According to Cheyer, researchers of the study asked drivers to use Siri improperly, leading to instances where the drivers had to read the screen which shouldn't have happened. He says the researchers seem "to have misunderstood how Siri was designed to be used." Going on to say:
The study didn't use Siri's car mode by admission of TTI representative Christine Yager. Had the study used Siri's car mode, Cheyer says that almost all of the instances of drivers needing to look at the screen or press a button would have been eliminated. In car mode, "Siri is even stricter and will not execute certain commands that would require looking at a screen", says Cheyer.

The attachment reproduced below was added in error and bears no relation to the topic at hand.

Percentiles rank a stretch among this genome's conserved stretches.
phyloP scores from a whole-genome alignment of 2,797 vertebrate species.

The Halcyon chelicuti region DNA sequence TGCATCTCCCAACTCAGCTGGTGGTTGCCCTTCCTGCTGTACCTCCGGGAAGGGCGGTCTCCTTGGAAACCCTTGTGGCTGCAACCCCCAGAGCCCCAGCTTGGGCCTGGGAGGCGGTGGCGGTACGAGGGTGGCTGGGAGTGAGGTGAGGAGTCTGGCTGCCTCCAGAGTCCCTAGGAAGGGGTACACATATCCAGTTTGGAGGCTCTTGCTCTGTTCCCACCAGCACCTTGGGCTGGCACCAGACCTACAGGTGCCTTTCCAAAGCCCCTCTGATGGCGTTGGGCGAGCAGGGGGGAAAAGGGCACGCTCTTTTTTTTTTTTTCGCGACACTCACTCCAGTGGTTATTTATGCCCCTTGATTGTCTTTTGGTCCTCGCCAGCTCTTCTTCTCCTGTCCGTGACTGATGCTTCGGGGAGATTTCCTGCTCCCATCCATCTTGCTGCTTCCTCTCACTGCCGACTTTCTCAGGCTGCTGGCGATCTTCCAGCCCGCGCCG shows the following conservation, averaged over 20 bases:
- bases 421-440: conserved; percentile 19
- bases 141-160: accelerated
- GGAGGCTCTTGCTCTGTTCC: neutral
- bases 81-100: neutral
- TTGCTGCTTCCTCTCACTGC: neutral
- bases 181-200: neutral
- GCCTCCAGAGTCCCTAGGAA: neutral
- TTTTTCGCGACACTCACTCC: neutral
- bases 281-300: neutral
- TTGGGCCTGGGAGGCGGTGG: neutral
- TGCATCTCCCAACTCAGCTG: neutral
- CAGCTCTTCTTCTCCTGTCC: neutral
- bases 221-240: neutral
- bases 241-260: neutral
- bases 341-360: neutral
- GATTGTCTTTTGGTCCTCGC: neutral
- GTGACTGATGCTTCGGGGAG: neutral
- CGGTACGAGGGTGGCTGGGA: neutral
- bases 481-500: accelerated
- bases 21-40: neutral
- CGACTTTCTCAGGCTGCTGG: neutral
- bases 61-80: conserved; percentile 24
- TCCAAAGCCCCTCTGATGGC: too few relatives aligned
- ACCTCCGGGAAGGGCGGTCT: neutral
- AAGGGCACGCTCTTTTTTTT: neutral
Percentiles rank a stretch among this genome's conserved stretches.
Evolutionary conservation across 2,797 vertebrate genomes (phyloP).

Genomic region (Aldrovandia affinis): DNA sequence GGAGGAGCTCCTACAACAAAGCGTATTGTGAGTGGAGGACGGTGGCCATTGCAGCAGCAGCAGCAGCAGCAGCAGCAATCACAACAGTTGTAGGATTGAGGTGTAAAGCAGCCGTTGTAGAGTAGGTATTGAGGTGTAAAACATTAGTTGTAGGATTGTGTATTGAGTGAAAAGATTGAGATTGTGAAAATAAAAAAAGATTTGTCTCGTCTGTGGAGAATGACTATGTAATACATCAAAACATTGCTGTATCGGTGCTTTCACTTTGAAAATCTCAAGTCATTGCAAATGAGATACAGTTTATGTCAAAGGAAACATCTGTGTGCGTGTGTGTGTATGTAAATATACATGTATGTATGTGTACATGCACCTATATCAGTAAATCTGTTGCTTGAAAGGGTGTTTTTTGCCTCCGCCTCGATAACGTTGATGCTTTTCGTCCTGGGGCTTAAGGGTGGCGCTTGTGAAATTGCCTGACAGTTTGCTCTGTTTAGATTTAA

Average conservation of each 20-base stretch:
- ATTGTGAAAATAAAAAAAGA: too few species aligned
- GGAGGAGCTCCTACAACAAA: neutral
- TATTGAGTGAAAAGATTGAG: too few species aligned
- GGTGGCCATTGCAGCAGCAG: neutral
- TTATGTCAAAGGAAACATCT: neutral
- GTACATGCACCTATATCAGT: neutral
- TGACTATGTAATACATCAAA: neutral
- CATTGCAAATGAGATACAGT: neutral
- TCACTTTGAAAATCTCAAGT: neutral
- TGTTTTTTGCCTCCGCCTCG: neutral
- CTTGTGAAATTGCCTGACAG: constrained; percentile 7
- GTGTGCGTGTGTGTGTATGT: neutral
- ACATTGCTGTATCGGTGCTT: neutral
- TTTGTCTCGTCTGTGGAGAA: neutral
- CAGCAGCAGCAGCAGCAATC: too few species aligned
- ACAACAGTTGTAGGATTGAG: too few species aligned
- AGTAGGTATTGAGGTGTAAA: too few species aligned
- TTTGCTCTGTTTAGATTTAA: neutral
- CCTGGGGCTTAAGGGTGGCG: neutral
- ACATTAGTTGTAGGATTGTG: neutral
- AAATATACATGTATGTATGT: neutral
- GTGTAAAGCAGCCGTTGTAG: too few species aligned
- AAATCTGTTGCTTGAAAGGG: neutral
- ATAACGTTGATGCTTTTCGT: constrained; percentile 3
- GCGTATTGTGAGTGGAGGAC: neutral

It sounds like TTI may need to recreate the study, because other voice command apps like Vlingo also offer car modes, so Siri may not be the only app being misrepresented in the study.